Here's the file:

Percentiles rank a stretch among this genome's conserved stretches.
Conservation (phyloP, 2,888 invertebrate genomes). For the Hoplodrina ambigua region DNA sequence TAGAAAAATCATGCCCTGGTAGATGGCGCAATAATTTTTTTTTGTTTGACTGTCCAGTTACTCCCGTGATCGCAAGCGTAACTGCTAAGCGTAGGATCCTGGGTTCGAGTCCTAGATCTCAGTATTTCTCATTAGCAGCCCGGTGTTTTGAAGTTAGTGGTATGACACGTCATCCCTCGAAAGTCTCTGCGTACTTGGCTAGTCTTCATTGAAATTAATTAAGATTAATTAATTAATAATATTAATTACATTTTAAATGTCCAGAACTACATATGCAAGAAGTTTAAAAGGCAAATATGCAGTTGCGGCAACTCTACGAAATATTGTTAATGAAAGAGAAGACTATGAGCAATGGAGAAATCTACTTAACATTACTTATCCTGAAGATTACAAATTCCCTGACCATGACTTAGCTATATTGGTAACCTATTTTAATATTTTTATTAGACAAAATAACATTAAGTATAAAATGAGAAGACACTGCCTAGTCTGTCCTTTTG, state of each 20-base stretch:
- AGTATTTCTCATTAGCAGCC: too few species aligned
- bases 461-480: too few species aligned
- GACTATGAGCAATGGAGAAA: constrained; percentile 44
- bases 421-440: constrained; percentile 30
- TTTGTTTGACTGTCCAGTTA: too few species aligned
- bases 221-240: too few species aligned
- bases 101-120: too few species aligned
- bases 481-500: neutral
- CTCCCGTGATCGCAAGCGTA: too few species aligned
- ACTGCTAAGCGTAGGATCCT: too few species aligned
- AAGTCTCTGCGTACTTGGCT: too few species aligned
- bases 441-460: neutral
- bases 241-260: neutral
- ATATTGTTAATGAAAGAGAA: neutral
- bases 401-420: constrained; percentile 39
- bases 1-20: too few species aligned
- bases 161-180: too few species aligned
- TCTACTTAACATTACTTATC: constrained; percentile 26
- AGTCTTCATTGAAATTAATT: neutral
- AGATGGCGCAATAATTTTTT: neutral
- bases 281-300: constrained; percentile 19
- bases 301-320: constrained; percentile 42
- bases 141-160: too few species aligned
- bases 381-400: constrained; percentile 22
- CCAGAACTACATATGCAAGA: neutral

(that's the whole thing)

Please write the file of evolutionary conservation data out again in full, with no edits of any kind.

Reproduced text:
Percentiles rank a stretch among this genome's conserved stretches.
Conservation (phyloP, 2,888 invertebrate genomes). For the Hoplodrina ambigua region DNA sequence TAGAAAAATCATGCCCTGGTAGATGGCGCAATAATTTTTTTTTGTTTGACTGTCCAGTTACTCCCGTGATCGCAAGCGTAACTGCTAAGCGTAGGATCCTGGGTTCGAGTCCTAGATCTCAGTATTTCTCATTAGCAGCCCGGTGTTTTGAAGTTAGTGGTATGACACGTCATCCCTCGAAAGTCTCTGCGTACTTGGCTAGTCTTCATTGAAATTAATTAAGATTAATTAATTAATAATATTAATTACATTTTAAATGTCCAGAACTACATATGCAAGAAGTTTAAAAGGCAAATATGCAGTTGCGGCAACTCTACGAAATATTGTTAATGAAAGAGAAGACTATGAGCAATGGAGAAATCTACTTAACATTACTTATCCTGAAGATTACAAATTCCCTGACCATGACTTAGCTATATTGGTAACCTATTTTAATATTTTTATTAGACAAAATAACATTAAGTATAAAATGAGAAGACACTGCCTAGTCTGTCCTTTTG, state of each 20-base stretch:
- AGTATTTCTCATTAGCAGCC: too few species aligned
- bases 461-480: too few species aligned
- GACTATGAGCAATGGAGAAA: constrained; percentile 44
- bases 421-440: constrained; percentile 30
- TTTGTTTGACTGTCCAGTTA: too few species aligned
- bases 221-240: too few species aligned
- bases 101-120: too few species aligned
- bases 481-500: neutral
- CTCCCGTGATCGCAAGCGTA: too few species aligned
- ACTGCTAAGCGTAGGATCCT: too few species aligned
- AAGTCTCTGCGTACTTGGCT: too few species aligned
- bases 441-460: neutral
- bases 241-260: neutral
- ATATTGTTAATGAAAGAGAA: neutral
- bases 401-420: constrained; percentile 39
- bases 1-20: too few species aligned
- bases 161-180: too few species aligned
- TCTACTTAACATTACTTATC: constrained; percentile 26
- AGTCTTCATTGAAATTAATT: neutral
- AGATGGCGCAATAATTTTTT: neutral
- bases 281-300: constrained; percentile 19
- bases 301-320: constrained; percentile 42
- bases 141-160: too few species aligned
- bases 381-400: constrained; percentile 22
- CCAGAACTACATATGCAAGA: neutral